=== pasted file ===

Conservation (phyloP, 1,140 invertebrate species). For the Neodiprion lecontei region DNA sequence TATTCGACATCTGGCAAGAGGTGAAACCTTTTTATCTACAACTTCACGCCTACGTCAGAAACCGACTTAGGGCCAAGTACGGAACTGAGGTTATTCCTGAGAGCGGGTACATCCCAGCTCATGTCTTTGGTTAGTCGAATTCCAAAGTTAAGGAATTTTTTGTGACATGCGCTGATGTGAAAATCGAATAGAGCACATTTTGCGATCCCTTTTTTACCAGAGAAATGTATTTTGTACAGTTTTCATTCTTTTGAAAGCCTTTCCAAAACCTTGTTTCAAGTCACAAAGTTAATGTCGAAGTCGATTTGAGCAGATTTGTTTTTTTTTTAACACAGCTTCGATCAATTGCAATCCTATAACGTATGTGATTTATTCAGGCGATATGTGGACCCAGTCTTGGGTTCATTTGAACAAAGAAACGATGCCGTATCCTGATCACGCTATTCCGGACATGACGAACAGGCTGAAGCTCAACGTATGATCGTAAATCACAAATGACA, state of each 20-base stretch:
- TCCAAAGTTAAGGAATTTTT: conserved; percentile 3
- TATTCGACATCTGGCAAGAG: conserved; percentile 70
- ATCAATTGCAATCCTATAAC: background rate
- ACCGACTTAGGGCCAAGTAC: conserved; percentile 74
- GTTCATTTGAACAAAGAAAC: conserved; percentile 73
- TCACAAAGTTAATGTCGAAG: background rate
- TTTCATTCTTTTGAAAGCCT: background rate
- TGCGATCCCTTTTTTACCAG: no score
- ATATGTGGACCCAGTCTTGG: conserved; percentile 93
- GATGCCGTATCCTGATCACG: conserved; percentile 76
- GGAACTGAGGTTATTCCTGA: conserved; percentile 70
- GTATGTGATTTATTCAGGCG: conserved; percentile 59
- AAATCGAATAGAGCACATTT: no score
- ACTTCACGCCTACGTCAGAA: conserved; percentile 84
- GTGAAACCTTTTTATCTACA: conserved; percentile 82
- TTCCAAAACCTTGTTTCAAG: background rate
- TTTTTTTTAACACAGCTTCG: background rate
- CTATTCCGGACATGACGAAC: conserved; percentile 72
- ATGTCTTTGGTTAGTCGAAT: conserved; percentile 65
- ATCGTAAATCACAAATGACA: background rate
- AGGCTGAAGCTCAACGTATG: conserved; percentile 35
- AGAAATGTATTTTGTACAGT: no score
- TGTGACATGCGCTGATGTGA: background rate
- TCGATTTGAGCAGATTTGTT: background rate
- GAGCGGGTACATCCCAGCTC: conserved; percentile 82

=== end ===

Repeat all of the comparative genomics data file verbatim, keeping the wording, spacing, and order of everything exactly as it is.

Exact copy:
Conservation (phyloP, 1,140 invertebrate species). For the Neodiprion lecontei region DNA sequence TATTCGACATCTGGCAAGAGGTGAAACCTTTTTATCTACAACTTCACGCCTACGTCAGAAACCGACTTAGGGCCAAGTACGGAACTGAGGTTATTCCTGAGAGCGGGTACATCCCAGCTCATGTCTTTGGTTAGTCGAATTCCAAAGTTAAGGAATTTTTTGTGACATGCGCTGATGTGAAAATCGAATAGAGCACATTTTGCGATCCCTTTTTTACCAGAGAAATGTATTTTGTACAGTTTTCATTCTTTTGAAAGCCTTTCCAAAACCTTGTTTCAAGTCACAAAGTTAATGTCGAAGTCGATTTGAGCAGATTTGTTTTTTTTTTAACACAGCTTCGATCAATTGCAATCCTATAACGTATGTGATTTATTCAGGCGATATGTGGACCCAGTCTTGGGTTCATTTGAACAAAGAAACGATGCCGTATCCTGATCACGCTATTCCGGACATGACGAACAGGCTGAAGCTCAACGTATGATCGTAAATCACAAATGACA, state of each 20-base stretch:
- TCCAAAGTTAAGGAATTTTT: conserved; percentile 3
- TATTCGACATCTGGCAAGAG: conserved; percentile 70
- ATCAATTGCAATCCTATAAC: background rate
- ACCGACTTAGGGCCAAGTAC: conserved; percentile 74
- GTTCATTTGAACAAAGAAAC: conserved; percentile 73
- TCACAAAGTTAATGTCGAAG: background rate
- TTTCATTCTTTTGAAAGCCT: background rate
- TGCGATCCCTTTTTTACCAG: no score
- ATATGTGGACCCAGTCTTGG: conserved; percentile 93
- GATGCCGTATCCTGATCACG: conserved; percentile 76
- GGAACTGAGGTTATTCCTGA: conserved; percentile 70
- GTATGTGATTTATTCAGGCG: conserved; percentile 59
- AAATCGAATAGAGCACATTT: no score
- ACTTCACGCCTACGTCAGAA: conserved; percentile 84
- GTGAAACCTTTTTATCTACA: conserved; percentile 82
- TTCCAAAACCTTGTTTCAAG: background rate
- TTTTTTTTAACACAGCTTCG: background rate
- CTATTCCGGACATGACGAAC: conserved; percentile 72
- ATGTCTTTGGTTAGTCGAAT: conserved; percentile 65
- ATCGTAAATCACAAATGACA: background rate
- AGGCTGAAGCTCAACGTATG: conserved; percentile 35
- AGAAATGTATTTTGTACAGT: no score
- TGTGACATGCGCTGATGTGA: background rate
- TCGATTTGAGCAGATTTGTT: background rate
- GAGCGGGTACATCCCAGCTC: conserved; percentile 82